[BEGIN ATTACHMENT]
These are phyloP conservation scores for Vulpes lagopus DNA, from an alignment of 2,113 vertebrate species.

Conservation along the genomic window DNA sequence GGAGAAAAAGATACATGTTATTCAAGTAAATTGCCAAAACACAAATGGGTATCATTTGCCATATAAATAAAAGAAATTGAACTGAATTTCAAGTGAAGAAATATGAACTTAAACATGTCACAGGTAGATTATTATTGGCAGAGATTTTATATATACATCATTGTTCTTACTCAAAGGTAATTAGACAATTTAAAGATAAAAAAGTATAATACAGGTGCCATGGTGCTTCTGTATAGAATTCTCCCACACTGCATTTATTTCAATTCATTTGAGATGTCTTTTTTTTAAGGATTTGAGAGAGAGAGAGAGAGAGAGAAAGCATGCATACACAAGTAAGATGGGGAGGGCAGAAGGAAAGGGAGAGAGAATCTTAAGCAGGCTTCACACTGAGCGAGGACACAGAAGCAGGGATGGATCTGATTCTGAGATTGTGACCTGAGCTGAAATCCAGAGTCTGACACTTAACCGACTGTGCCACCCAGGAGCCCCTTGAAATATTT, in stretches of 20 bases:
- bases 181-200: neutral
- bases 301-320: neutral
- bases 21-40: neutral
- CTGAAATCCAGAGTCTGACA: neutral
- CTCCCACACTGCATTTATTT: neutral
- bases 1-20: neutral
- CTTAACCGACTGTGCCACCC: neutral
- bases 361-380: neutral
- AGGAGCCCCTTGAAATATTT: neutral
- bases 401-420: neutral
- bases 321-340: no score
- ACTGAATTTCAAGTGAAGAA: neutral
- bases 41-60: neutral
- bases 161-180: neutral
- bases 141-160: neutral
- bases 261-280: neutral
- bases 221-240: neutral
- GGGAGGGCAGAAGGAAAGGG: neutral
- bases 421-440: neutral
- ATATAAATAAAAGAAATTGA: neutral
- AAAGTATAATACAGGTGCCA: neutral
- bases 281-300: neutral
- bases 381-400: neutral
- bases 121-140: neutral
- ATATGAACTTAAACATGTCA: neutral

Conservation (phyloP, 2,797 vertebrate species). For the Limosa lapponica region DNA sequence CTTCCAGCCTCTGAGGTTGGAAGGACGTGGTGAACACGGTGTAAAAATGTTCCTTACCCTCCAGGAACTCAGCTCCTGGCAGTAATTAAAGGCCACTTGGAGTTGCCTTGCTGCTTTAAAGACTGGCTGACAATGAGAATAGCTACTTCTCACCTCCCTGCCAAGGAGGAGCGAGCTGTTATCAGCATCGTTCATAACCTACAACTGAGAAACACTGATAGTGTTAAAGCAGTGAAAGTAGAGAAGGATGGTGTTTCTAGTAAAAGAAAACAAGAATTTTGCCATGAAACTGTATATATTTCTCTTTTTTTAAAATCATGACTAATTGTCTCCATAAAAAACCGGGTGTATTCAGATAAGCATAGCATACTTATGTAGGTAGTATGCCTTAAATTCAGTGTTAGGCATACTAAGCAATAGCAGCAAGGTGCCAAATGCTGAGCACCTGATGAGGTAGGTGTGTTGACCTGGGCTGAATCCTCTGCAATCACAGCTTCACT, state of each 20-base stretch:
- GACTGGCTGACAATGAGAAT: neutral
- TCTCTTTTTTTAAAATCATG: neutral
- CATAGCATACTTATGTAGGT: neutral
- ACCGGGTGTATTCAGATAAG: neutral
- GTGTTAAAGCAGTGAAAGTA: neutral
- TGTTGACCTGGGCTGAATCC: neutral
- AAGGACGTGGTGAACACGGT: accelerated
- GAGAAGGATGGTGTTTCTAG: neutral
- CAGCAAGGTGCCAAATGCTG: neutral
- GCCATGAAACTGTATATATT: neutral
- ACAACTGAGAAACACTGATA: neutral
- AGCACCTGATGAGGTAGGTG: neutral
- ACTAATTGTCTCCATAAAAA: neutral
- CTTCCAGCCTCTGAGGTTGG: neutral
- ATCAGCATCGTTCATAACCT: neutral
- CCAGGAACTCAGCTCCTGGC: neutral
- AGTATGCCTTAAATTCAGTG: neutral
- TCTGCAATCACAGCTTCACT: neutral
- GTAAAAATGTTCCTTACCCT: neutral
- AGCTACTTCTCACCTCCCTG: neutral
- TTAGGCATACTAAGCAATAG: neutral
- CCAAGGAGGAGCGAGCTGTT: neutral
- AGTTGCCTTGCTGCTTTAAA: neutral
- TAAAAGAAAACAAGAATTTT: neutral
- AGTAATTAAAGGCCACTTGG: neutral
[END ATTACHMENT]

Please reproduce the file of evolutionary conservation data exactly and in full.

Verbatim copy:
These are phyloP conservation scores for Vulpes lagopus DNA, from an alignment of 2,113 vertebrate species.

Conservation along the genomic window DNA sequence GGAGAAAAAGATACATGTTATTCAAGTAAATTGCCAAAACACAAATGGGTATCATTTGCCATATAAATAAAAGAAATTGAACTGAATTTCAAGTGAAGAAATATGAACTTAAACATGTCACAGGTAGATTATTATTGGCAGAGATTTTATATATACATCATTGTTCTTACTCAAAGGTAATTAGACAATTTAAAGATAAAAAAGTATAATACAGGTGCCATGGTGCTTCTGTATAGAATTCTCCCACACTGCATTTATTTCAATTCATTTGAGATGTCTTTTTTTTAAGGATTTGAGAGAGAGAGAGAGAGAGAGAAAGCATGCATACACAAGTAAGATGGGGAGGGCAGAAGGAAAGGGAGAGAGAATCTTAAGCAGGCTTCACACTGAGCGAGGACACAGAAGCAGGGATGGATCTGATTCTGAGATTGTGACCTGAGCTGAAATCCAGAGTCTGACACTTAACCGACTGTGCCACCCAGGAGCCCCTTGAAATATTT, in stretches of 20 bases:
- bases 181-200: neutral
- bases 301-320: neutral
- bases 21-40: neutral
- CTGAAATCCAGAGTCTGACA: neutral
- CTCCCACACTGCATTTATTT: neutral
- bases 1-20: neutral
- CTTAACCGACTGTGCCACCC: neutral
- bases 361-380: neutral
- AGGAGCCCCTTGAAATATTT: neutral
- bases 401-420: neutral
- bases 321-340: no score
- ACTGAATTTCAAGTGAAGAA: neutral
- bases 41-60: neutral
- bases 161-180: neutral
- bases 141-160: neutral
- bases 261-280: neutral
- bases 221-240: neutral
- GGGAGGGCAGAAGGAAAGGG: neutral
- bases 421-440: neutral
- ATATAAATAAAAGAAATTGA: neutral
- AAAGTATAATACAGGTGCCA: neutral
- bases 281-300: neutral
- bases 381-400: neutral
- bases 121-140: neutral
- ATATGAACTTAAACATGTCA: neutral

Conservation (phyloP, 2,797 vertebrate species). For the Limosa lapponica region DNA sequence CTTCCAGCCTCTGAGGTTGGAAGGACGTGGTGAACACGGTGTAAAAATGTTCCTTACCCTCCAGGAACTCAGCTCCTGGCAGTAATTAAAGGCCACTTGGAGTTGCCTTGCTGCTTTAAAGACTGGCTGACAATGAGAATAGCTACTTCTCACCTCCCTGCCAAGGAGGAGCGAGCTGTTATCAGCATCGTTCATAACCTACAACTGAGAAACACTGATAGTGTTAAAGCAGTGAAAGTAGAGAAGGATGGTGTTTCTAGTAAAAGAAAACAAGAATTTTGCCATGAAACTGTATATATTTCTCTTTTTTTAAAATCATGACTAATTGTCTCCATAAAAAACCGGGTGTATTCAGATAAGCATAGCATACTTATGTAGGTAGTATGCCTTAAATTCAGTGTTAGGCATACTAAGCAATAGCAGCAAGGTGCCAAATGCTGAGCACCTGATGAGGTAGGTGTGTTGACCTGGGCTGAATCCTCTGCAATCACAGCTTCACT, state of each 20-base stretch:
- GACTGGCTGACAATGAGAAT: neutral
- TCTCTTTTTTTAAAATCATG: neutral
- CATAGCATACTTATGTAGGT: neutral
- ACCGGGTGTATTCAGATAAG: neutral
- GTGTTAAAGCAGTGAAAGTA: neutral
- TGTTGACCTGGGCTGAATCC: neutral
- AAGGACGTGGTGAACACGGT: accelerated
- GAGAAGGATGGTGTTTCTAG: neutral
- CAGCAAGGTGCCAAATGCTG: neutral
- GCCATGAAACTGTATATATT: neutral
- ACAACTGAGAAACACTGATA: neutral
- AGCACCTGATGAGGTAGGTG: neutral
- ACTAATTGTCTCCATAAAAA: neutral
- CTTCCAGCCTCTGAGGTTGG: neutral
- ATCAGCATCGTTCATAACCT: neutral
- CCAGGAACTCAGCTCCTGGC: neutral
- AGTATGCCTTAAATTCAGTG: neutral
- TCTGCAATCACAGCTTCACT: neutral
- GTAAAAATGTTCCTTACCCT: neutral
- AGCTACTTCTCACCTCCCTG: neutral
- TTAGGCATACTAAGCAATAG: neutral
- CCAAGGAGGAGCGAGCTGTT: neutral
- AGTTGCCTTGCTGCTTTAAA: neutral
- TAAAAGAAAACAAGAATTTT: neutral
- AGTAATTAAAGGCCACTTGG: neutral